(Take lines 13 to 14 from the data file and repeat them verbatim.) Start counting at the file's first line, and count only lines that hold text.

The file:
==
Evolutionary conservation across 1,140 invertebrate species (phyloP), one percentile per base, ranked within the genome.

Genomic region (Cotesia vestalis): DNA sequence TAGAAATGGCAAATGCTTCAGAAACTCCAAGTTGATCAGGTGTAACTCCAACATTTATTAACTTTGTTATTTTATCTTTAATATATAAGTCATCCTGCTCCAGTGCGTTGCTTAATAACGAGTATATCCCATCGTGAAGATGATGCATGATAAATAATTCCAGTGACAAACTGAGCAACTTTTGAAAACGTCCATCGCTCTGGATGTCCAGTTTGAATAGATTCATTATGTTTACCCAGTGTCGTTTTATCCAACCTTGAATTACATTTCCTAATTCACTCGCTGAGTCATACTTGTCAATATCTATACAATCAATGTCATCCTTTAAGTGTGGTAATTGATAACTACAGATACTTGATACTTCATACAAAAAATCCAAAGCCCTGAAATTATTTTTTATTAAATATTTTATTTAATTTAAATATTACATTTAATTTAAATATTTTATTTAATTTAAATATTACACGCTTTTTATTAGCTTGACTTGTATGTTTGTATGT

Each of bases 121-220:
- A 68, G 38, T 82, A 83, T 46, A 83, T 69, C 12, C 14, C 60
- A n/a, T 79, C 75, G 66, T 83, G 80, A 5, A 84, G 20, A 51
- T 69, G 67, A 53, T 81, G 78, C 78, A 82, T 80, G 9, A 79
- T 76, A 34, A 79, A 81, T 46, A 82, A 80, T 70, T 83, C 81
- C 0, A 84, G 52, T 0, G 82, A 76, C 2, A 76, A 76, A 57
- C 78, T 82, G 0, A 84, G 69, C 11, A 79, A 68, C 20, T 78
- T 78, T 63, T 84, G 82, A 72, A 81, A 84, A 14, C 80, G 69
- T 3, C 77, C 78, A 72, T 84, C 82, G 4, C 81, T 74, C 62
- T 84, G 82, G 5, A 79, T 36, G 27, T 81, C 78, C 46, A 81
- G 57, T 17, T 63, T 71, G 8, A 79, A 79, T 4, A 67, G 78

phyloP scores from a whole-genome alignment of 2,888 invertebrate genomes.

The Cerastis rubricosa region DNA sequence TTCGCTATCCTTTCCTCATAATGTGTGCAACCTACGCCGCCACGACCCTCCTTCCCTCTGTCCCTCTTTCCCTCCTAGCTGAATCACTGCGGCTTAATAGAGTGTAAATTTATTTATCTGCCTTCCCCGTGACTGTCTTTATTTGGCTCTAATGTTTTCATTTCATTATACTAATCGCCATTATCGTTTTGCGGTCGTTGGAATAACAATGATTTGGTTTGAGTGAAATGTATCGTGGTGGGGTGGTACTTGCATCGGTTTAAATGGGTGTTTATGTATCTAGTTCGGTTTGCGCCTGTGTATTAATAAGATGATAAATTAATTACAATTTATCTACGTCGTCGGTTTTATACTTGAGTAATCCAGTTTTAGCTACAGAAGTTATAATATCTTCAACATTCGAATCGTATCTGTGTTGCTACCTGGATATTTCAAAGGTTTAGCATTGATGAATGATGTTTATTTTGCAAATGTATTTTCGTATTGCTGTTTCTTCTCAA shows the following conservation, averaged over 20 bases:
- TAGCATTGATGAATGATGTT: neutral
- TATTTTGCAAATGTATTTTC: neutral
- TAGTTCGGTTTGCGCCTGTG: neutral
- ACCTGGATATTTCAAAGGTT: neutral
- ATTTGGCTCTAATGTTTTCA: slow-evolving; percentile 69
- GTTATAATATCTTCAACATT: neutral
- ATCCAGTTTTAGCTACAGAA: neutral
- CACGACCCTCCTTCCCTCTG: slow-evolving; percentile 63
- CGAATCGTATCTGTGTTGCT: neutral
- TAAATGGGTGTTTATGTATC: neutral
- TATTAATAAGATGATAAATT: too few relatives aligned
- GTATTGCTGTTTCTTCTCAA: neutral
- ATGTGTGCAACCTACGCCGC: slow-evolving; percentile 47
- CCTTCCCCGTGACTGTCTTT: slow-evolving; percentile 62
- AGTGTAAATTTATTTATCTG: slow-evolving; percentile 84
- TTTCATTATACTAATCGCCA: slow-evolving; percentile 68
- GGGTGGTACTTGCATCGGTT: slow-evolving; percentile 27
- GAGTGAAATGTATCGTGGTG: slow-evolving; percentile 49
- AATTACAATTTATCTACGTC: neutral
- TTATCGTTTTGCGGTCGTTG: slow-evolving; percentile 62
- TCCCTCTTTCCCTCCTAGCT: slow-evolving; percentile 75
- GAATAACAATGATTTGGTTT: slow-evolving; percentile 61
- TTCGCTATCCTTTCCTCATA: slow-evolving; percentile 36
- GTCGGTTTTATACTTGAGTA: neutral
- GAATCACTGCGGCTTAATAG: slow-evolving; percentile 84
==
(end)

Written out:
- G 57, T 17, T 63, T 71, G 8, A 79, A 79, T 4, A 67, G 78

phyloP scores from a whole-genome alignment of 2,888 invertebrate genomes.